Cancer cells usually live in an environment with limited supplies of the nutrients they need to proliferate — most notably, oxygen and glucose. However, they are still able to divide uncontrollably, producing new cancer cells.
A new study from researchers at MIT and the Massachusetts General Hospital (MGH) Cancer Center helps to explain how this is possible. The researchers found that when deprived of oxygen, cancer cells (and many other mammalian cells) can engage an alternate metabolic pathway that allows them to use glutamine, a plentiful amino acid, as the starting material for synthesizing fatty molecules known as lipids. These lipids are essential components of many cell structures, including cell membranes.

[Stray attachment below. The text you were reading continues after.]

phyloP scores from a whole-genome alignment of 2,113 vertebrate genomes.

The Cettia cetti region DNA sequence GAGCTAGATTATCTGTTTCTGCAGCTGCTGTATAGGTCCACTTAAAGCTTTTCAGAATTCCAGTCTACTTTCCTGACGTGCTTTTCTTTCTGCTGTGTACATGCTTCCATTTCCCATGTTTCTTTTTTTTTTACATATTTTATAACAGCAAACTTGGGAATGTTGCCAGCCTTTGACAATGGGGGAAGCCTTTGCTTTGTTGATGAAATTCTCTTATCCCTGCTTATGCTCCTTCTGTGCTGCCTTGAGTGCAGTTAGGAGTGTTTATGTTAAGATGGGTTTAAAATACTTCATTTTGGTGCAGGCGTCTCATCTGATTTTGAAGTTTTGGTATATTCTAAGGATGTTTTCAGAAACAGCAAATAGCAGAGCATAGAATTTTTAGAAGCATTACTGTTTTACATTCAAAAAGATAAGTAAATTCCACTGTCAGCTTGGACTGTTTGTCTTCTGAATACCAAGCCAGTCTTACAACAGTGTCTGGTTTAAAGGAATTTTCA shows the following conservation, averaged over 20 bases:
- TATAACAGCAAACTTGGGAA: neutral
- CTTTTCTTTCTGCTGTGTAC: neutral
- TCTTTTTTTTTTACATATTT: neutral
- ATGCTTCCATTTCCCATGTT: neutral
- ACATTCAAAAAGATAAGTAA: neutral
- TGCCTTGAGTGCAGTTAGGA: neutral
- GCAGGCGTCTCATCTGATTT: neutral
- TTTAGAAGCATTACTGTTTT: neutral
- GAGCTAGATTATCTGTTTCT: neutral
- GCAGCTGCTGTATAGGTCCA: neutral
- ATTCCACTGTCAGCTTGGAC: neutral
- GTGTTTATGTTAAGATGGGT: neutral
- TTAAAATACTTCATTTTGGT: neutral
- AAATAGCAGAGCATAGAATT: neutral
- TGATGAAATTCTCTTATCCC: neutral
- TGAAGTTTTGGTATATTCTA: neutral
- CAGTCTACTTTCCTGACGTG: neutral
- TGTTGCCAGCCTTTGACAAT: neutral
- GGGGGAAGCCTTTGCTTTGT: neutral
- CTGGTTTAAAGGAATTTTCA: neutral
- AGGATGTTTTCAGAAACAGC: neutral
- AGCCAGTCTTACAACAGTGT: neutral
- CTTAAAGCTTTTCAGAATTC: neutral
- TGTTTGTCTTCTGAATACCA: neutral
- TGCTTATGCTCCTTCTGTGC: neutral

The finding, reported in the Nov. 20 online edition of Nature, challenges the long-held belief that cells synthesize most of their lipids from glucose, and raises the possibility of developing drugs that starve tumor cells by cutting off this alternate pathway.